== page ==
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VALD Ghana, A4H call for benchmarking of taxes on SSBs and alcohol to inflation rate

Labram Musah, the Executive Director of Vision for Alternative Development (VALD) Ghana, has issued a resounding call for the benchmarking of taxes on Sugar-Sweetened Beverages (SSBs) and alcohol to the prevailing headline inflation rate in the country.

This comes amidst heightened concerns over the negative health impacts of excessive consumption of these products. With Ghana’s headline inflation currently standing at 42.2% as of May 2023, according to the Ghana Statistical Service (GSS), Musah asserts that adjusting taxes in line with inflation is a crucial step towards curbing consumption by making these products less affordable.

During an exclusive interview with norvanreports on June 15, 2023, Musah proposed a comprehensive taxation approach, suggesting an ad valorem tax of 50% or higher on tobacco, coupled with a specific tax of $0.02 cents. By linking taxes on SSBs and alcohol to inflation and adopting a more robust taxation structure on tobacco, Musah believes that the increased financial burden will discourage consumption and contribute to improved public health outcomes.

Addressing the National Stakeholders Meeting on Health Taxes and Implementation of the Excise Duty Amendment Act 2023 on Thursday, Musah emphasized that benchmarking taxes on SSBs and alcohol to inflation, along with the proposed tax structure on tobacco, will effectively limit accessibility and availability of these products to Ghanaians. By elevating the prices of these goods, consumers will be deterred from excessive consumption, ultimately reducing the associated health risks.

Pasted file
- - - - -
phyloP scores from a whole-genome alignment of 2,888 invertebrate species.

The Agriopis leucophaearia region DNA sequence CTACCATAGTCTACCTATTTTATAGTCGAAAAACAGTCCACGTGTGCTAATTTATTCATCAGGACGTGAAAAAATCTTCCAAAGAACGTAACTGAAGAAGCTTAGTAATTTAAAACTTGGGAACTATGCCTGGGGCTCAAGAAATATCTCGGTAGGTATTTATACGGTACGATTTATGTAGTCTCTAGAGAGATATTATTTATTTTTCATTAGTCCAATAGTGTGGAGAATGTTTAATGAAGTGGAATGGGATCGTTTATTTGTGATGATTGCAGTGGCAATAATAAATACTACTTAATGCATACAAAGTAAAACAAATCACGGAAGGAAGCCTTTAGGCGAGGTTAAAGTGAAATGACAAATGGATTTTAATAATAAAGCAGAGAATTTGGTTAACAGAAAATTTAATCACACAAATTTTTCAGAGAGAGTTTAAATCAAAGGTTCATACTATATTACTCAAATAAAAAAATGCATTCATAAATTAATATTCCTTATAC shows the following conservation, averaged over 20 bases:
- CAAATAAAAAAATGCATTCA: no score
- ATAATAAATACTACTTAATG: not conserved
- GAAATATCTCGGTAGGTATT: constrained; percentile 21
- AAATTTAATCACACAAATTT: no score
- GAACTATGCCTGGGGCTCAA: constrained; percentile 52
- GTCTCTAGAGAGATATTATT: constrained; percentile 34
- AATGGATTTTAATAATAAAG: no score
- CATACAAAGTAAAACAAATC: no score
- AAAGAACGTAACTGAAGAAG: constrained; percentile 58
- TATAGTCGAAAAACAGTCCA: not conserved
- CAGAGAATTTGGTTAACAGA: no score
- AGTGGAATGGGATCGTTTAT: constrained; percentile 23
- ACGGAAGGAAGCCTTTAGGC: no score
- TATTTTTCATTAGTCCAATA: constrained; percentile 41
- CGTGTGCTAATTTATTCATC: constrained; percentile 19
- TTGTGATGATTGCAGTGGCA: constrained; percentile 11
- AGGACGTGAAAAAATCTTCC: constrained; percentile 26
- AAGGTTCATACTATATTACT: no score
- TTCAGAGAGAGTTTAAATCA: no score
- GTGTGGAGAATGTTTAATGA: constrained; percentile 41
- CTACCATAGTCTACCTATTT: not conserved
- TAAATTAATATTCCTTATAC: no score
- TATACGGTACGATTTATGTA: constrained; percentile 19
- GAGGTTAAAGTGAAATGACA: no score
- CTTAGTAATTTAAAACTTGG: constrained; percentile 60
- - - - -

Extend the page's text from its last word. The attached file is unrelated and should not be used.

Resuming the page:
Furthermore, Musah urged the Ghanaian government to enact policies that prioritize the allocation of a significant percentage of tax revenues generated from SSBs, alcohol, and tobacco to bolster healthcare delivery in the country. This would serve as a vital step towards addressing the broader health implications and associated costs resulting from the consumption of these products. By earmarking a portion of the tax revenues, the government can proactively invest in healthcare infrastructure, prevention programs, and public awareness campaigns, ensuring the well-being of Ghanaian citizens.

The recently enacted Excise Duty Amendment Tax has already witnessed a 20% increase in taxes levied on alcoholic beverages, tobacco products, and SSBs. This regulatory measure aims to generate substantial revenue while simultaneously curbing consumption by making these goods less financially accessible. Processed fruit juice, cigars, mineral water, spirits, wines, including sparkling wine, are all subject to the amended tax, further highlighting the government’s commitment to addressing public health concerns through effective taxation.

It is worth noting that the implementation of Musah’s proposal would bring about significant changes in consumer behavior and have far-reaching implications for public health outcomes in Ghana. As the call for tax benchmarking gains traction, industry stakeholders, public health advocates, and the general public eagerly await the government’s response to these recommendations. The ability to strike a balance between revenue generation and health promotion will undoubtedly shape the future landscape of taxation policies on SSBs, alcohol, and tobacco in Ghana, setting an important precedent for other nations grappling with similar challenges.

Source: Norvan Reports

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